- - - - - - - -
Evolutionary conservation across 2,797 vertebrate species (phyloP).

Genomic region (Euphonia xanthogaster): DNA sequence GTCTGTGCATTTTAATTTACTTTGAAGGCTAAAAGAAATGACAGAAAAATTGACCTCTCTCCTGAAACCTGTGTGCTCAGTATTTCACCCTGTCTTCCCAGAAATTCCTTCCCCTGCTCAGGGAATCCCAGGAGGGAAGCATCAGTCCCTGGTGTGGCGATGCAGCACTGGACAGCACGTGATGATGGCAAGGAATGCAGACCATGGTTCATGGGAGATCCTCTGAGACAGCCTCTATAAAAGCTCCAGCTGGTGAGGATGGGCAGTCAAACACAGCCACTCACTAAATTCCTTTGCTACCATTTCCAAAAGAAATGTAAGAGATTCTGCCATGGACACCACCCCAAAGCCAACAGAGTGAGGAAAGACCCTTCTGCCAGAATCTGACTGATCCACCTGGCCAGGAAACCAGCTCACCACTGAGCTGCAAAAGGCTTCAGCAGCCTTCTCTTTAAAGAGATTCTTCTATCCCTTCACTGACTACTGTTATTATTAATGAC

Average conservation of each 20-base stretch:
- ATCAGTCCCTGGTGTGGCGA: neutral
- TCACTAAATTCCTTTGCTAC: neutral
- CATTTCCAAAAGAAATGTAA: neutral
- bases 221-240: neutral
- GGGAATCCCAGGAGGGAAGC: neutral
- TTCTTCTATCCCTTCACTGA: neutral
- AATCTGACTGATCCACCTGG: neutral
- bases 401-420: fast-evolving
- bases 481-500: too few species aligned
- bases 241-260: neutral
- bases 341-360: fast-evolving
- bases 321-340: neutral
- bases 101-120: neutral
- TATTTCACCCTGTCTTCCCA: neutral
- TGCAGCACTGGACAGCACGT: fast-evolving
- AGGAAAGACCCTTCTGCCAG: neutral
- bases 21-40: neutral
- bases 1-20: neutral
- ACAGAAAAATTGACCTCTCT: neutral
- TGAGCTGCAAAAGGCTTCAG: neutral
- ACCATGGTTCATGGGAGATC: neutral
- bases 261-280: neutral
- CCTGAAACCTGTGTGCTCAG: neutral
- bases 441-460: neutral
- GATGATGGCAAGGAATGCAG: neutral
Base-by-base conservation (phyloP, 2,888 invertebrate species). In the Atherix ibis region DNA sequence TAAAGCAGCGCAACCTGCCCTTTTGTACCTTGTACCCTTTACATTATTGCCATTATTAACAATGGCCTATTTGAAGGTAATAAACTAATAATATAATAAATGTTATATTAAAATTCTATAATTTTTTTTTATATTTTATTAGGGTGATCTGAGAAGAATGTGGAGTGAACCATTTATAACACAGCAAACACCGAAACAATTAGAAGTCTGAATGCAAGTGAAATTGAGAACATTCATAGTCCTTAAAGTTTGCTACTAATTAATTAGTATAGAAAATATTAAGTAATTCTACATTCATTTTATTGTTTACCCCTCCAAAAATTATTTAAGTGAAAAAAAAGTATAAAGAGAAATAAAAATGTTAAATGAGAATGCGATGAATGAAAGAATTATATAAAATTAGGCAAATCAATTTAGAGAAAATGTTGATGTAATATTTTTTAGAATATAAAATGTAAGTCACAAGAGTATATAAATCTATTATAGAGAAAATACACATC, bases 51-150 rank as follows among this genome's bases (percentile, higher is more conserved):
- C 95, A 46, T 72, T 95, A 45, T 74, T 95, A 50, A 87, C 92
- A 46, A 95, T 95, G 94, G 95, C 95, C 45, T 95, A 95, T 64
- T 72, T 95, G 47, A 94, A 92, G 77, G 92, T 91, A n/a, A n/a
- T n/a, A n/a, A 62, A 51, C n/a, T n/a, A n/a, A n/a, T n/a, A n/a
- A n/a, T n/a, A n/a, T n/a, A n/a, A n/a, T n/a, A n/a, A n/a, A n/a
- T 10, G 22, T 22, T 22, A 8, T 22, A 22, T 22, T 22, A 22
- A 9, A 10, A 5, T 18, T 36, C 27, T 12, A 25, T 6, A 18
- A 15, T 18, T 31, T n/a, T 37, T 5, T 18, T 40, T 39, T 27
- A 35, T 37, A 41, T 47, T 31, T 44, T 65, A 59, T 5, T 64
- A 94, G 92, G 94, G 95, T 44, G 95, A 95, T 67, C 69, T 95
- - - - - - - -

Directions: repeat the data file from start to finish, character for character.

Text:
Evolutionary conservation across 2,797 vertebrate species (phyloP).

Genomic region (Euphonia xanthogaster): DNA sequence GTCTGTGCATTTTAATTTACTTTGAAGGCTAAAAGAAATGACAGAAAAATTGACCTCTCTCCTGAAACCTGTGTGCTCAGTATTTCACCCTGTCTTCCCAGAAATTCCTTCCCCTGCTCAGGGAATCCCAGGAGGGAAGCATCAGTCCCTGGTGTGGCGATGCAGCACTGGACAGCACGTGATGATGGCAAGGAATGCAGACCATGGTTCATGGGAGATCCTCTGAGACAGCCTCTATAAAAGCTCCAGCTGGTGAGGATGGGCAGTCAAACACAGCCACTCACTAAATTCCTTTGCTACCATTTCCAAAAGAAATGTAAGAGATTCTGCCATGGACACCACCCCAAAGCCAACAGAGTGAGGAAAGACCCTTCTGCCAGAATCTGACTGATCCACCTGGCCAGGAAACCAGCTCACCACTGAGCTGCAAAAGGCTTCAGCAGCCTTCTCTTTAAAGAGATTCTTCTATCCCTTCACTGACTACTGTTATTATTAATGAC

Average conservation of each 20-base stretch:
- ATCAGTCCCTGGTGTGGCGA: neutral
- TCACTAAATTCCTTTGCTAC: neutral
- CATTTCCAAAAGAAATGTAA: neutral
- bases 221-240: neutral
- GGGAATCCCAGGAGGGAAGC: neutral
- TTCTTCTATCCCTTCACTGA: neutral
- AATCTGACTGATCCACCTGG: neutral
- bases 401-420: fast-evolving
- bases 481-500: too few species aligned
- bases 241-260: neutral
- bases 341-360: fast-evolving
- bases 321-340: neutral
- bases 101-120: neutral
- TATTTCACCCTGTCTTCCCA: neutral
- TGCAGCACTGGACAGCACGT: fast-evolving
- AGGAAAGACCCTTCTGCCAG: neutral
- bases 21-40: neutral
- bases 1-20: neutral
- ACAGAAAAATTGACCTCTCT: neutral
- TGAGCTGCAAAAGGCTTCAG: neutral
- ACCATGGTTCATGGGAGATC: neutral
- bases 261-280: neutral
- CCTGAAACCTGTGTGCTCAG: neutral
- bases 441-460: neutral
- GATGATGGCAAGGAATGCAG: neutral
Base-by-base conservation (phyloP, 2,888 invertebrate species). In the Atherix ibis region DNA sequence TAAAGCAGCGCAACCTGCCCTTTTGTACCTTGTACCCTTTACATTATTGCCATTATTAACAATGGCCTATTTGAAGGTAATAAACTAATAATATAATAAATGTTATATTAAAATTCTATAATTTTTTTTTATATTTTATTAGGGTGATCTGAGAAGAATGTGGAGTGAACCATTTATAACACAGCAAACACCGAAACAATTAGAAGTCTGAATGCAAGTGAAATTGAGAACATTCATAGTCCTTAAAGTTTGCTACTAATTAATTAGTATAGAAAATATTAAGTAATTCTACATTCATTTTATTGTTTACCCCTCCAAAAATTATTTAAGTGAAAAAAAAGTATAAAGAGAAATAAAAATGTTAAATGAGAATGCGATGAATGAAAGAATTATATAAAATTAGGCAAATCAATTTAGAGAAAATGTTGATGTAATATTTTTTAGAATATAAAATGTAAGTCACAAGAGTATATAAATCTATTATAGAGAAAATACACATC, bases 51-150 rank as follows among this genome's bases (percentile, higher is more conserved):
- C 95, A 46, T 72, T 95, A 45, T 74, T 95, A 50, A 87, C 92
- A 46, A 95, T 95, G 94, G 95, C 95, C 45, T 95, A 95, T 64
- T 72, T 95, G 47, A 94, A 92, G 77, G 92, T 91, A n/a, A n/a
- T n/a, A n/a, A 62, A 51, C n/a, T n/a, A n/a, A n/a, T n/a, A n/a
- A n/a, T n/a, A n/a, T n/a, A n/a, A n/a, T n/a, A n/a, A n/a, A n/a
- T 10, G 22, T 22, T 22, A 8, T 22, A 22, T 22, T 22, A 22
- A 9, A 10, A 5, T 18, T 36, C 27, T 12, A 25, T 6, A 18
- A 15, T 18, T 31, T n/a, T 37, T 5, T 18, T 40, T 39, T 27
- A 35, T 37, A 41, T 47, T 31, T 44, T 65, A 59, T 5, T 64
- A 94, G 92, G 94, G 95, T 44, G 95, A 95, T 67, C 69, T 95